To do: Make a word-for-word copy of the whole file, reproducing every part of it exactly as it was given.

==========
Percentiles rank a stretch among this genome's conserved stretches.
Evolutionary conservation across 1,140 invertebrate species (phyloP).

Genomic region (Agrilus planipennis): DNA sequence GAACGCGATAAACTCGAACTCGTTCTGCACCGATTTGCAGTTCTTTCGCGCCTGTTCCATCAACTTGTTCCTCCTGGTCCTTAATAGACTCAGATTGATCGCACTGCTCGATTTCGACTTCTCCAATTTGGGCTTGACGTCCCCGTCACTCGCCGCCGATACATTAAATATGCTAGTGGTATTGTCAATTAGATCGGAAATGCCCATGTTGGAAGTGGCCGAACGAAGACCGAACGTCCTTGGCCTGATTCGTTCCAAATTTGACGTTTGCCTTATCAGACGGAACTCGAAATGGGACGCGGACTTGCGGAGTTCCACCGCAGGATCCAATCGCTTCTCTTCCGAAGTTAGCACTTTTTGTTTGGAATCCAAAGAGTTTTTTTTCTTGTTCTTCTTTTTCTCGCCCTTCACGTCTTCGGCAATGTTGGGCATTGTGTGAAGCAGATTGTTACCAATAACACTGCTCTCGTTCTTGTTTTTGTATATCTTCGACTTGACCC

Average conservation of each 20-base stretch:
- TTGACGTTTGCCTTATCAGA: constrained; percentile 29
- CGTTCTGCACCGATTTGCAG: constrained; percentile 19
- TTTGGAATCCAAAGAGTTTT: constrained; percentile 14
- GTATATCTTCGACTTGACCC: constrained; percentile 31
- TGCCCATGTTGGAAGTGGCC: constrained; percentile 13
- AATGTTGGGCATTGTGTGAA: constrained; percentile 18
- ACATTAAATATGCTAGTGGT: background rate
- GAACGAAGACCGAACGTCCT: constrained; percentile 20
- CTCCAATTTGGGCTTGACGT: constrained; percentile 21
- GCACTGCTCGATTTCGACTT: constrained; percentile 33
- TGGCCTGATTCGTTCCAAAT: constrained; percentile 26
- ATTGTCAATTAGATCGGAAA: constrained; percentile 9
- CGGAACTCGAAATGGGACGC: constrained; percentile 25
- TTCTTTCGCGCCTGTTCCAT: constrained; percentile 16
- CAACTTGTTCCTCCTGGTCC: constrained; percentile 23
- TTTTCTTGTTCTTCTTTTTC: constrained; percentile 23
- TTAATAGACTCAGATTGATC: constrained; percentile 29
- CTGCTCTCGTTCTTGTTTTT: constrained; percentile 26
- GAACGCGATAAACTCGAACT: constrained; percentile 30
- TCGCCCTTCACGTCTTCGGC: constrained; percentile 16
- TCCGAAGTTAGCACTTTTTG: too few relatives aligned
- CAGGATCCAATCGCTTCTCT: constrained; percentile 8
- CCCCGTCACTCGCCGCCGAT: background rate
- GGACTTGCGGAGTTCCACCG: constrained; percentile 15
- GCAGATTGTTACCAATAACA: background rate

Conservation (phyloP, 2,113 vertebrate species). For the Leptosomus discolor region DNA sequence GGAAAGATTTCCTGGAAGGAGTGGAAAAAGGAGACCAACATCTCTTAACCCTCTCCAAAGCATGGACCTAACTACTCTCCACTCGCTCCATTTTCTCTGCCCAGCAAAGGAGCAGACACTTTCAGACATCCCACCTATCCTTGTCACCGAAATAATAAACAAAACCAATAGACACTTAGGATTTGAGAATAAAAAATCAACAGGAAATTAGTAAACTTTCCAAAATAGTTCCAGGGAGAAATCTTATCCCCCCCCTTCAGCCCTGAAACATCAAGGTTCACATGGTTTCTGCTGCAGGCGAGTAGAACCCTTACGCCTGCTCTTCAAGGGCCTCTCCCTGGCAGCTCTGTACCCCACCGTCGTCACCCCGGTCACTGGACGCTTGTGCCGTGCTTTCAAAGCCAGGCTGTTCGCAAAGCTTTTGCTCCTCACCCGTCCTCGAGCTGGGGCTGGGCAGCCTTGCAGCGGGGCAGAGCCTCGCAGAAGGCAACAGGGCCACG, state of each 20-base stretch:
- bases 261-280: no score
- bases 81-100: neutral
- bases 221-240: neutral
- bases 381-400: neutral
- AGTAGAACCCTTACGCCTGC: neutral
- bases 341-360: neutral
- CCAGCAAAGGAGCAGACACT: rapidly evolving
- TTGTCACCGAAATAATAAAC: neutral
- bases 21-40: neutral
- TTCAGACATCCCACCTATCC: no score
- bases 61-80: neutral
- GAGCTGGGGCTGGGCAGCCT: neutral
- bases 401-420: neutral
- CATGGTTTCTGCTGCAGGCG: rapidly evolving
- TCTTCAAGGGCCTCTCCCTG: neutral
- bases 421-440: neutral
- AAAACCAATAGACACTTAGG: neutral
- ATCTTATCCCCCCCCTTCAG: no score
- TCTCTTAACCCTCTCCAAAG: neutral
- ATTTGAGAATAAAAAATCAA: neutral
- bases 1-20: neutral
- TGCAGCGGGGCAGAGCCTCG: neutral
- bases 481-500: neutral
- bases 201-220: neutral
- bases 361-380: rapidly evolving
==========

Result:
Percentiles rank a stretch among this genome's conserved stretches.
Evolutionary conservation across 1,140 invertebrate species (phyloP).

Genomic region (Agrilus planipennis): DNA sequence GAACGCGATAAACTCGAACTCGTTCTGCACCGATTTGCAGTTCTTTCGCGCCTGTTCCATCAACTTGTTCCTCCTGGTCCTTAATAGACTCAGATTGATCGCACTGCTCGATTTCGACTTCTCCAATTTGGGCTTGACGTCCCCGTCACTCGCCGCCGATACATTAAATATGCTAGTGGTATTGTCAATTAGATCGGAAATGCCCATGTTGGAAGTGGCCGAACGAAGACCGAACGTCCTTGGCCTGATTCGTTCCAAATTTGACGTTTGCCTTATCAGACGGAACTCGAAATGGGACGCGGACTTGCGGAGTTCCACCGCAGGATCCAATCGCTTCTCTTCCGAAGTTAGCACTTTTTGTTTGGAATCCAAAGAGTTTTTTTTCTTGTTCTTCTTTTTCTCGCCCTTCACGTCTTCGGCAATGTTGGGCATTGTGTGAAGCAGATTGTTACCAATAACACTGCTCTCGTTCTTGTTTTTGTATATCTTCGACTTGACCC

Average conservation of each 20-base stretch:
- TTGACGTTTGCCTTATCAGA: constrained; percentile 29
- CGTTCTGCACCGATTTGCAG: constrained; percentile 19
- TTTGGAATCCAAAGAGTTTT: constrained; percentile 14
- GTATATCTTCGACTTGACCC: constrained; percentile 31
- TGCCCATGTTGGAAGTGGCC: constrained; percentile 13
- AATGTTGGGCATTGTGTGAA: constrained; percentile 18
- ACATTAAATATGCTAGTGGT: background rate
- GAACGAAGACCGAACGTCCT: constrained; percentile 20
- CTCCAATTTGGGCTTGACGT: constrained; percentile 21
- GCACTGCTCGATTTCGACTT: constrained; percentile 33
- TGGCCTGATTCGTTCCAAAT: constrained; percentile 26
- ATTGTCAATTAGATCGGAAA: constrained; percentile 9
- CGGAACTCGAAATGGGACGC: constrained; percentile 25
- TTCTTTCGCGCCTGTTCCAT: constrained; percentile 16
- CAACTTGTTCCTCCTGGTCC: constrained; percentile 23
- TTTTCTTGTTCTTCTTTTTC: constrained; percentile 23
- TTAATAGACTCAGATTGATC: constrained; percentile 29
- CTGCTCTCGTTCTTGTTTTT: constrained; percentile 26
- GAACGCGATAAACTCGAACT: constrained; percentile 30
- TCGCCCTTCACGTCTTCGGC: constrained; percentile 16
- TCCGAAGTTAGCACTTTTTG: too few relatives aligned
- CAGGATCCAATCGCTTCTCT: constrained; percentile 8
- CCCCGTCACTCGCCGCCGAT: background rate
- GGACTTGCGGAGTTCCACCG: constrained; percentile 15
- GCAGATTGTTACCAATAACA: background rate

Conservation (phyloP, 2,113 vertebrate species). For the Leptosomus discolor region DNA sequence GGAAAGATTTCCTGGAAGGAGTGGAAAAAGGAGACCAACATCTCTTAACCCTCTCCAAAGCATGGACCTAACTACTCTCCACTCGCTCCATTTTCTCTGCCCAGCAAAGGAGCAGACACTTTCAGACATCCCACCTATCCTTGTCACCGAAATAATAAACAAAACCAATAGACACTTAGGATTTGAGAATAAAAAATCAACAGGAAATTAGTAAACTTTCCAAAATAGTTCCAGGGAGAAATCTTATCCCCCCCCTTCAGCCCTGAAACATCAAGGTTCACATGGTTTCTGCTGCAGGCGAGTAGAACCCTTACGCCTGCTCTTCAAGGGCCTCTCCCTGGCAGCTCTGTACCCCACCGTCGTCACCCCGGTCACTGGACGCTTGTGCCGTGCTTTCAAAGCCAGGCTGTTCGCAAAGCTTTTGCTCCTCACCCGTCCTCGAGCTGGGGCTGGGCAGCCTTGCAGCGGGGCAGAGCCTCGCAGAAGGCAACAGGGCCACG, state of each 20-base stretch:
- bases 261-280: no score
- bases 81-100: neutral
- bases 221-240: neutral
- bases 381-400: neutral
- AGTAGAACCCTTACGCCTGC: neutral
- bases 341-360: neutral
- CCAGCAAAGGAGCAGACACT: rapidly evolving
- TTGTCACCGAAATAATAAAC: neutral
- bases 21-40: neutral
- TTCAGACATCCCACCTATCC: no score
- bases 61-80: neutral
- GAGCTGGGGCTGGGCAGCCT: neutral
- bases 401-420: neutral
- CATGGTTTCTGCTGCAGGCG: rapidly evolving
- TCTTCAAGGGCCTCTCCCTG: neutral
- bases 421-440: neutral
- AAAACCAATAGACACTTAGG: neutral
- ATCTTATCCCCCCCCTTCAG: no score
- TCTCTTAACCCTCTCCAAAG: neutral
- ATTTGAGAATAAAAAATCAA: neutral
- bases 1-20: neutral
- TGCAGCGGGGCAGAGCCTCG: neutral
- bases 481-500: neutral
- bases 201-220: neutral
- bases 361-380: rapidly evolving